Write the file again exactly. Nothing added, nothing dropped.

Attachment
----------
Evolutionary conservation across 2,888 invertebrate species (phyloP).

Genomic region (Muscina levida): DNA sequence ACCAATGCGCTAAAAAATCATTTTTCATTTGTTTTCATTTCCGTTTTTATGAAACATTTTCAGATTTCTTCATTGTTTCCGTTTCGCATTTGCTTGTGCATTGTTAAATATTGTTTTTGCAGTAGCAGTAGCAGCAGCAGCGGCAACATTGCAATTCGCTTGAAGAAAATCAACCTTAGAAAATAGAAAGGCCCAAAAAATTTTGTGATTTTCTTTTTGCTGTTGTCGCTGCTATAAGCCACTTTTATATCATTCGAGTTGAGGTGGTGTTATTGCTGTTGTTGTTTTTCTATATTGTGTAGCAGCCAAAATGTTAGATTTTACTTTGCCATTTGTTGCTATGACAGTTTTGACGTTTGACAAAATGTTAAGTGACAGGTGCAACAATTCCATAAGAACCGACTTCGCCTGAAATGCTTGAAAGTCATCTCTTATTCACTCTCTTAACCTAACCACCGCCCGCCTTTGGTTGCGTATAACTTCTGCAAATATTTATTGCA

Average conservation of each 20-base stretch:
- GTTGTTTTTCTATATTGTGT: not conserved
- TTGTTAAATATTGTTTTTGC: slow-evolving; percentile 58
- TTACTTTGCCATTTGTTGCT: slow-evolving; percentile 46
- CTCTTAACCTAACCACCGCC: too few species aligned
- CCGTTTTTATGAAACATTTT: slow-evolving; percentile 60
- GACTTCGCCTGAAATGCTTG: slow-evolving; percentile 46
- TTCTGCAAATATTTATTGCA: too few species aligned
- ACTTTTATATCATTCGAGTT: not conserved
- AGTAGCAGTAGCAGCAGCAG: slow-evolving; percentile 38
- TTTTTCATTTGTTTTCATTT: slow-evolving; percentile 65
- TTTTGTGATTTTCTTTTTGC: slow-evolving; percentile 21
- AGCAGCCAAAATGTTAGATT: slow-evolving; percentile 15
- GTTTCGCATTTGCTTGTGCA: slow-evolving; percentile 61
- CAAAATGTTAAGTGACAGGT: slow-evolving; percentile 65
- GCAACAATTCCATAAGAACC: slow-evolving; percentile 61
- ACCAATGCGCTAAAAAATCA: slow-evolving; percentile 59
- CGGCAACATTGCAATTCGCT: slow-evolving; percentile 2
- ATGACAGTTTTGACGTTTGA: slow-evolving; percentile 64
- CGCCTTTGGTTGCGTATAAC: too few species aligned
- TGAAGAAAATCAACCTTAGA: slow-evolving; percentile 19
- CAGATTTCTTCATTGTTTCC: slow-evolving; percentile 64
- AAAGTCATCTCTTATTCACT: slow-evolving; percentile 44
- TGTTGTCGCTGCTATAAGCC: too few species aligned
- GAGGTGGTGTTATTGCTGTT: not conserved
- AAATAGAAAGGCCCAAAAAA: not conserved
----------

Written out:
Evolutionary conservation across 2,888 invertebrate species (phyloP).

Genomic region (Muscina levida): DNA sequence ACCAATGCGCTAAAAAATCATTTTTCATTTGTTTTCATTTCCGTTTTTATGAAACATTTTCAGATTTCTTCATTGTTTCCGTTTCGCATTTGCTTGTGCATTGTTAAATATTGTTTTTGCAGTAGCAGTAGCAGCAGCAGCGGCAACATTGCAATTCGCTTGAAGAAAATCAACCTTAGAAAATAGAAAGGCCCAAAAAATTTTGTGATTTTCTTTTTGCTGTTGTCGCTGCTATAAGCCACTTTTATATCATTCGAGTTGAGGTGGTGTTATTGCTGTTGTTGTTTTTCTATATTGTGTAGCAGCCAAAATGTTAGATTTTACTTTGCCATTTGTTGCTATGACAGTTTTGACGTTTGACAAAATGTTAAGTGACAGGTGCAACAATTCCATAAGAACCGACTTCGCCTGAAATGCTTGAAAGTCATCTCTTATTCACTCTCTTAACCTAACCACCGCCCGCCTTTGGTTGCGTATAACTTCTGCAAATATTTATTGCA

Average conservation of each 20-base stretch:
- GTTGTTTTTCTATATTGTGT: not conserved
- TTGTTAAATATTGTTTTTGC: slow-evolving; percentile 58
- TTACTTTGCCATTTGTTGCT: slow-evolving; percentile 46
- CTCTTAACCTAACCACCGCC: too few species aligned
- CCGTTTTTATGAAACATTTT: slow-evolving; percentile 60
- GACTTCGCCTGAAATGCTTG: slow-evolving; percentile 46
- TTCTGCAAATATTTATTGCA: too few species aligned
- ACTTTTATATCATTCGAGTT: not conserved
- AGTAGCAGTAGCAGCAGCAG: slow-evolving; percentile 38
- TTTTTCATTTGTTTTCATTT: slow-evolving; percentile 65
- TTTTGTGATTTTCTTTTTGC: slow-evolving; percentile 21
- AGCAGCCAAAATGTTAGATT: slow-evolving; percentile 15
- GTTTCGCATTTGCTTGTGCA: slow-evolving; percentile 61
- CAAAATGTTAAGTGACAGGT: slow-evolving; percentile 65
- GCAACAATTCCATAAGAACC: slow-evolving; percentile 61
- ACCAATGCGCTAAAAAATCA: slow-evolving; percentile 59
- CGGCAACATTGCAATTCGCT: slow-evolving; percentile 2
- ATGACAGTTTTGACGTTTGA: slow-evolving; percentile 64
- CGCCTTTGGTTGCGTATAAC: too few species aligned
- TGAAGAAAATCAACCTTAGA: slow-evolving; percentile 19
- CAGATTTCTTCATTGTTTCC: slow-evolving; percentile 64
- AAAGTCATCTCTTATTCACT: slow-evolving; percentile 44
- TGTTGTCGCTGCTATAAGCC: too few species aligned
- GAGGTGGTGTTATTGCTGTT: not conserved
- AAATAGAAAGGCCCAAAAAA: not conserved